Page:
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As COVID-19 sweeps rural India, sick struggle to access healthcare

by Anuradha Nagaraj and Roli Srivastava | @anuranagaraj | Thomson Reuters Foundation
Wednesday, 5 May 2021 09:59 GMT

Healthcare workers arrive with doses of COVISHIELD, a coronavirus disease (COVID-19) vaccine manufactured by Serum Institute of India, to be administered to workers of a brick kiln at Kavitha village on the outskirts of Ahmedabad, India, April 8, 2021. REUTERS/Amit Dave

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Ill-equipped hospitals, staff shortages and long journeys to COVID-19 wards add to the difficulties of patients in villages

* Disease overwhelms rural health services

* Shortages of beds, staff, mean long journeys to hospital

* Some villagers resorting to quacks, home remedies

By Anuradha Nagaraj and Roli Srivastava

CHENNAI/MUMBAI, May 5 (Thomson Reuters Foundation) - Weakened by fever and gasping for breath, 47-year-old Vinod Kumar died in an ambulance more than 60 km (35 miles) from his home in India's eastern Bihar state, far from the big cities at the centre of the nation's devastating COVID-19 crisis.

His death last week followed a frantic journey and dozens of phone calls by desperate relatives in search of a hospital bed and oxygen supplies, as a nationwide surge in coronavirus cases exposes the limitations of health facilities in the countryside.

"We admitted him wherever we found a bed. It was a nursing home but wasn't functioning like one. Patients were getting their own oxygen," said Kameshwar Kumar, Vinod's brother.

"The hospital was rationing its oxygen supply to patients and my brother was sinking so we were forced to rush him to another hospital but he didn't make it," Kumar told the Thomson Reuters Foundation by phone, crying as he spoke.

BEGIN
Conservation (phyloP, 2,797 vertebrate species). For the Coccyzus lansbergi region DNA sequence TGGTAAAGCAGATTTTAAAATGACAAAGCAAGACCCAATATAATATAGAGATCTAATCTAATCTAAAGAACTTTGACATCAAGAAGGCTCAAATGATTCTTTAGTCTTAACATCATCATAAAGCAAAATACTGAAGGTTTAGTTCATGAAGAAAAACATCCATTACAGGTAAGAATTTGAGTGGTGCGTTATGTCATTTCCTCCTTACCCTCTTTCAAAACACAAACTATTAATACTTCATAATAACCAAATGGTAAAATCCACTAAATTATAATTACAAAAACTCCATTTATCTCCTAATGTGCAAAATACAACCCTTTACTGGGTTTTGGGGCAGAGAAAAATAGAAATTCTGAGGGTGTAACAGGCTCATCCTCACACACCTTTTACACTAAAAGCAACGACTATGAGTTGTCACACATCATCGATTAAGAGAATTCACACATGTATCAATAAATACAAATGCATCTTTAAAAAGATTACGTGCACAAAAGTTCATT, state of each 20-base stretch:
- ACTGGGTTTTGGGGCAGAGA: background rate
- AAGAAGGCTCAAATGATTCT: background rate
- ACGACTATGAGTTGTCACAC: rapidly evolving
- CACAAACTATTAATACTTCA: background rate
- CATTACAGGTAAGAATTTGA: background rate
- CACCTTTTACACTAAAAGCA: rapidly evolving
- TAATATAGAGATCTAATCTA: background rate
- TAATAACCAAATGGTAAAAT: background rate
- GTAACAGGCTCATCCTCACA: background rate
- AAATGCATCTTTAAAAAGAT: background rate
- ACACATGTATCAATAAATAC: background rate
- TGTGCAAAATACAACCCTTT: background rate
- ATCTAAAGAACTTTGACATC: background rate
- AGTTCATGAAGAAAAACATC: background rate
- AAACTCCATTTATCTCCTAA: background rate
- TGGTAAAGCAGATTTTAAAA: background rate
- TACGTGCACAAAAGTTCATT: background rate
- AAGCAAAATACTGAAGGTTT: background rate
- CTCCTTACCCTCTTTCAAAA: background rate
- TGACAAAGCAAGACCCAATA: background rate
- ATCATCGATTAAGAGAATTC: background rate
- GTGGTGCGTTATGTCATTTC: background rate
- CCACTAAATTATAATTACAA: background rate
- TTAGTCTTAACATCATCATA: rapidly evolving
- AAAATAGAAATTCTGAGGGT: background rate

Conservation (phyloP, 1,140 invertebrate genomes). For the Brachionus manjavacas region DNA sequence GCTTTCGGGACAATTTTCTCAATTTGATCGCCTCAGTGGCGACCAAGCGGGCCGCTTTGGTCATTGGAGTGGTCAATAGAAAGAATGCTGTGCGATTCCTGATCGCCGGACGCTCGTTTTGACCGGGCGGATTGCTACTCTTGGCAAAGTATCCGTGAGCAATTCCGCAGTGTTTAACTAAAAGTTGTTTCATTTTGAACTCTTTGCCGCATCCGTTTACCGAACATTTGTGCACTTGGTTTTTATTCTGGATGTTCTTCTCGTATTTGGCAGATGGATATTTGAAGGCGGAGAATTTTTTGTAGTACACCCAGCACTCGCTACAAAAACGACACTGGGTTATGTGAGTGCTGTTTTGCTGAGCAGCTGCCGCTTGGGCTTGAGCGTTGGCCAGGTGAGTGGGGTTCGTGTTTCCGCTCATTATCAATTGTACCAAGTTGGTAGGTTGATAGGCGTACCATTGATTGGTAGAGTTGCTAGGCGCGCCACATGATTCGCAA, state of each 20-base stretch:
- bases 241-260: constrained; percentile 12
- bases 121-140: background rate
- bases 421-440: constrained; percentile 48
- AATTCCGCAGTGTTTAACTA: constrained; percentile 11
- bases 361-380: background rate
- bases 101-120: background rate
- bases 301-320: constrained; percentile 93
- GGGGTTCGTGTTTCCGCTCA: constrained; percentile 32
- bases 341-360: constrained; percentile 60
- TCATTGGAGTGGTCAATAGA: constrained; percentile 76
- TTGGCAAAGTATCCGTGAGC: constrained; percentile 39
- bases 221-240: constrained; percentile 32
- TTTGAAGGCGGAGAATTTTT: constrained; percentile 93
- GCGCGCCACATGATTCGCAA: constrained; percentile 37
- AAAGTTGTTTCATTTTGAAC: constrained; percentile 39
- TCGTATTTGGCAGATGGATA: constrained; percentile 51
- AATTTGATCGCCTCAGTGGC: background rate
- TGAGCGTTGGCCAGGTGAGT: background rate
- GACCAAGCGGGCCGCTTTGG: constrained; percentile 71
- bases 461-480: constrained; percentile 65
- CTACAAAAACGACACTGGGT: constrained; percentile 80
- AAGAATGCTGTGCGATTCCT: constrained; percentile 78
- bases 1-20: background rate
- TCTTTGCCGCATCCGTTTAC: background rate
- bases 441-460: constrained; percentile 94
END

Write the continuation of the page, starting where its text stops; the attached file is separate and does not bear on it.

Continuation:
India's COVID-19 crisis has been most acute in the capital, New Delhi, among other cities, but in rural areas - home to nearly 70% of India's 1.3 billion people - limited public healthcare is posing particular challenges.

Ill-equipped hospitals, staff shortages and long journeys to dedicated COVID-19 wards are making it harder for village patients to access treatment as a second wave pushed India's total coronavirus cases to more than 20 million this week.

Less extensive testing and public awareness about the disease's symptoms - especially in the countryside - mean the actual number of infections could be five to 10 times higher than reported, medical experts say.

"The situation has become dangerous in villages," said Suresh Kumar, a field coordinator with Manav Sansadhan Evam Mahila Vikas Sansthan, a human rights charity.

In some villages where the charity works in the northern state of Uttar Pradesh - home to about 200 million people - "there are deaths in almost every second house", he said.

"People are scared and huddled in their homes with fever and cough. The symptoms are all of COVID-19, but with no information available many think it is seasonal flu."

India's health ministry did not respond to a request for comment.


In the village of Kodai, which lies in Prime Minister Narendra Modi's Varanasi constituency, emergency facilities set up during last year's first wave of coronavirus infections were dismantled earlier this year when cases dropped.

"The quarantine centres set up for returning migrant workers were closed and so are the fever camps," Vijay Kumar, a village resident, said by phone.